Maria Frenlund, senior physician at Sahlgrenska University Hospital, wrote her dissertation on screening for prostate cancer. It is based on data from a large study, which was launched in 1995 in Gothenburg, according to the text of the study on the website of the University of Gothenburg.
20,000 men who were between 50 and 64 years old when the study was started were included in the study. Half were selected for the screening group, which was offered PSA tests and cell sampling every two years if elevated PSA values were detected. Half were brought to the control group, which was not offered PSA samples.
Twenty-two years later, 300 men died of prostate cancer. The risk was 30 percent lower for men in the screening group.
According to the University of Gothenburg, the study is unique and has the longest observation time of all screening tests for prostate cancer in the world.
This happens a year after the National Board of Health and Welfare does not recommend general screening with PSA tests, since negative consequences such as overdiagnosis and over-treatment are considered beneficial.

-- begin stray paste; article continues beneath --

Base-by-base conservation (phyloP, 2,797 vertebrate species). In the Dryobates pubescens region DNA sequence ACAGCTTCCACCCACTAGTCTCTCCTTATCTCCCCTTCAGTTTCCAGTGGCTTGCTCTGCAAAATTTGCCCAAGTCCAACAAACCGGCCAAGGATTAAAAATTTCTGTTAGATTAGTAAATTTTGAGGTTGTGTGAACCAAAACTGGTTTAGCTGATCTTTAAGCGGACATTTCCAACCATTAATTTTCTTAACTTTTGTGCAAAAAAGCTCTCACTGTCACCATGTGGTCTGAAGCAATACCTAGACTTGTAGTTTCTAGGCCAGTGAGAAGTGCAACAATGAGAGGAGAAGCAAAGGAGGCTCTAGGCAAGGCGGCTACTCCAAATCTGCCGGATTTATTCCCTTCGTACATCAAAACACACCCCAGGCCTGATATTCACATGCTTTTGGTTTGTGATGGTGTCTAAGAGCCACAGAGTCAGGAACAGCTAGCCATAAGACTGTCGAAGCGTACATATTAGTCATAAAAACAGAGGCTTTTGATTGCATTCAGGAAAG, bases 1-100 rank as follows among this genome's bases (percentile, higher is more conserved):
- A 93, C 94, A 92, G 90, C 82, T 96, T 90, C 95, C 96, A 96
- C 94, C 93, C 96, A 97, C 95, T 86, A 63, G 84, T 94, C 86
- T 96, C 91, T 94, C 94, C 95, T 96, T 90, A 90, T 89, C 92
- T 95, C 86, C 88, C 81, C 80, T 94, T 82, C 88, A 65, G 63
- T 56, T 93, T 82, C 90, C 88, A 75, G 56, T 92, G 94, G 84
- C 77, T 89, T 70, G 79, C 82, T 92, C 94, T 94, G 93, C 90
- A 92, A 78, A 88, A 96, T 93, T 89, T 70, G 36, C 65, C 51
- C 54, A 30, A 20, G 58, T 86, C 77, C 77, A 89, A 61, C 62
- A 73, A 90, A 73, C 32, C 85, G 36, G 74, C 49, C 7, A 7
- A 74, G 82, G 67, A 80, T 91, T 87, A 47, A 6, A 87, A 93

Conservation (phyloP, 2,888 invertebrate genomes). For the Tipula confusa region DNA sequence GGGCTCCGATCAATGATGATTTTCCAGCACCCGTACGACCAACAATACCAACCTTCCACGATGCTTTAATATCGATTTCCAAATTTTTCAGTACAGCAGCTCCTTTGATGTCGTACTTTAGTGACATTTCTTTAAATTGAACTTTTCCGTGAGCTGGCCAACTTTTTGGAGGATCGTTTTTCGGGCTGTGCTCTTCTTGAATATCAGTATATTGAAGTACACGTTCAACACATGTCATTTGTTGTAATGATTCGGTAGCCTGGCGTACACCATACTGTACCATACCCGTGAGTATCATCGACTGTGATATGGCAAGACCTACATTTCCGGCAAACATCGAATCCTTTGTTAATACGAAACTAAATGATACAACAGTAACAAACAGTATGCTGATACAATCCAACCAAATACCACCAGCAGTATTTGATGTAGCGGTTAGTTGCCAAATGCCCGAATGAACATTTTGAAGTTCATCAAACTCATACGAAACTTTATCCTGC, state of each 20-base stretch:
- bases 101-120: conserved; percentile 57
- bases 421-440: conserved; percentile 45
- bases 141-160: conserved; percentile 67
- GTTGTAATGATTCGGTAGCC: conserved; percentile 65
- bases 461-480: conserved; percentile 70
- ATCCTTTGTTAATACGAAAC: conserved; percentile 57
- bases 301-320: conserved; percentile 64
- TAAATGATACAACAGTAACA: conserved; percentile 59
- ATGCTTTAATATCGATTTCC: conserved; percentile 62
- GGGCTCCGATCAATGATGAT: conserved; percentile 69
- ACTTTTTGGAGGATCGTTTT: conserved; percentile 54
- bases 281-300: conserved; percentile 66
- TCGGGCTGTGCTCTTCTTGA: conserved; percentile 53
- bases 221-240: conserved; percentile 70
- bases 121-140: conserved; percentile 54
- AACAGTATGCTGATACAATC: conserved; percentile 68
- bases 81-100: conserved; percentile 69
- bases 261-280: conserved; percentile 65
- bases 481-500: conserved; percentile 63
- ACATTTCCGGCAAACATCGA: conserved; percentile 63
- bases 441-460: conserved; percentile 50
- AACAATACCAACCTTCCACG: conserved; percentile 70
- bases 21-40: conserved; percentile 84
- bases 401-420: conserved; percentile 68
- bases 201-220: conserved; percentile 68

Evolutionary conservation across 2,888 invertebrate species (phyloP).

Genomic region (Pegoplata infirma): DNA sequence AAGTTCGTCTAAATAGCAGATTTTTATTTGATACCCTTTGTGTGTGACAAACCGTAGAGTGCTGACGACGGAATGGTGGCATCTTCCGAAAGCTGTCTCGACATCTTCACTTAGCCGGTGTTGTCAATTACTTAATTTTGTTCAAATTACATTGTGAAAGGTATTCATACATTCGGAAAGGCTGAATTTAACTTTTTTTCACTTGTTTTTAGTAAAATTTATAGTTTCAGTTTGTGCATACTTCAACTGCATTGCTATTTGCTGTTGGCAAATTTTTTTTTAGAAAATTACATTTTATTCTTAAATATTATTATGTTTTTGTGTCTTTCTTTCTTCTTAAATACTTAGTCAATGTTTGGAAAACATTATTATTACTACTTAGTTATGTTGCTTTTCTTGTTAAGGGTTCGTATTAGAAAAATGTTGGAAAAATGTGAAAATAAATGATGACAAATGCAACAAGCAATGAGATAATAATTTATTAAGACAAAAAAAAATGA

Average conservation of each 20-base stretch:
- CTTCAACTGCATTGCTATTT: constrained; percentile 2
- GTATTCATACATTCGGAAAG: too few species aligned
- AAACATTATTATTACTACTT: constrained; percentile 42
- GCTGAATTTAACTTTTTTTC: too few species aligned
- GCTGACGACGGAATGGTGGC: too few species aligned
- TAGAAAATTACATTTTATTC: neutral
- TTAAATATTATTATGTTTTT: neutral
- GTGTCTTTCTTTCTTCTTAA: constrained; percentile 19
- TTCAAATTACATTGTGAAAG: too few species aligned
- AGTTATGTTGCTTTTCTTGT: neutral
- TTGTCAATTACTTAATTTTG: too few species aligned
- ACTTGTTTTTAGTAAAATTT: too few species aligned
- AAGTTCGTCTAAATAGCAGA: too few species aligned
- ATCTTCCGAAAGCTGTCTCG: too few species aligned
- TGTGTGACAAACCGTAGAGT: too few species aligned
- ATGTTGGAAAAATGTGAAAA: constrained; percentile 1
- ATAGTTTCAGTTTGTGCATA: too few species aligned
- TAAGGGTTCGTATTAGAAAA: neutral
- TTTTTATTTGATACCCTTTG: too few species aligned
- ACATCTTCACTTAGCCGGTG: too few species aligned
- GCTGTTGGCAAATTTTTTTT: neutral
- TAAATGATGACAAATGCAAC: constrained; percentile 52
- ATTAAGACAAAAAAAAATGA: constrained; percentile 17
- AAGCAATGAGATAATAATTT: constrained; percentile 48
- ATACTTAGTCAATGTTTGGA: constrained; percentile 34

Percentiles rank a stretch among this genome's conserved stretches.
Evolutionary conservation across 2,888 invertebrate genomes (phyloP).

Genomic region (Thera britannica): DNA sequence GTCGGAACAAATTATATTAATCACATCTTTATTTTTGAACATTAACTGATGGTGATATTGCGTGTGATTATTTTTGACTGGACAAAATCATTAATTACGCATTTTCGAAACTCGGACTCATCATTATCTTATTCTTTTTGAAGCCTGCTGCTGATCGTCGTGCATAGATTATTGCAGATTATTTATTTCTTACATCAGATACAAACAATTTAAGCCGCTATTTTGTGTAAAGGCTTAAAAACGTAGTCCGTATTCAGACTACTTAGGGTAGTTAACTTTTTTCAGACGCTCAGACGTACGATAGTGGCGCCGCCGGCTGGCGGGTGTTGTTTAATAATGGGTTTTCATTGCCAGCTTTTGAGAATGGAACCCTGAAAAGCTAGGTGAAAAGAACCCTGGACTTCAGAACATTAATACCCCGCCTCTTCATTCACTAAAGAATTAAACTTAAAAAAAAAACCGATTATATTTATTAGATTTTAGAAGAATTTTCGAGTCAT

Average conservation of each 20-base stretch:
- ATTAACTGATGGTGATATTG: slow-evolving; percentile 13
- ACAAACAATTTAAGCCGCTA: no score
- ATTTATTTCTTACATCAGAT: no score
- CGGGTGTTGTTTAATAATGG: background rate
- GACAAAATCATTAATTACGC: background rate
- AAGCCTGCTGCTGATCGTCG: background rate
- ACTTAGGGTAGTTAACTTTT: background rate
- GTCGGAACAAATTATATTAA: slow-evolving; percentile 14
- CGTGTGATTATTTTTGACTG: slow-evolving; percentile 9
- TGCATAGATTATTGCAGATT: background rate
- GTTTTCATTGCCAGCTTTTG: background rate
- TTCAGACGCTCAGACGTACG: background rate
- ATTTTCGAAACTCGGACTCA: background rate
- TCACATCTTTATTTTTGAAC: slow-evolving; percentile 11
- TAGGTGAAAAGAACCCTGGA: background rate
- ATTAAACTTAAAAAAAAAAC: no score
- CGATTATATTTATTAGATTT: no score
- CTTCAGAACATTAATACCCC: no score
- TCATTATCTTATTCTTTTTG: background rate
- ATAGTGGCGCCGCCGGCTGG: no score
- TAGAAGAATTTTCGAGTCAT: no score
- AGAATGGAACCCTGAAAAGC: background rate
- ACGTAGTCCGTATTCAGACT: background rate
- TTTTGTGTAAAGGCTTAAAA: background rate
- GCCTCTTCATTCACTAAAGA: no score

The study was conducted at the regional council of Vestra Gotaland when, on Tuesday, Jim Aleberg (S) asked a question to the chairman of the National Council on Health and Medical Services Jonas Andersson (left). Jim Aleberg wondered if Jonas Andersson is ready to take steps to implement the PSA test program in the light of a new study.
Jonas Andersson welcomed the new study, but did not consider himself the most suitable for assessing its value, but wanted to pass on to his profession. On Wednesday this week, the National Board of Health will receive information from the Program and Priorities Board, which is tasked with investigating the implementation of organized prostate cancer screening.
“We want to pave the way for screening in the future, but we want to start with an organized sample.” Today it is not equal care in the region. Those who have exams for health and good conditions in the wallet, go and check themselves, but we have a lot of darkness, and it turns out that the mortality in some groups is higher, said Jim Aleberg in the regional council.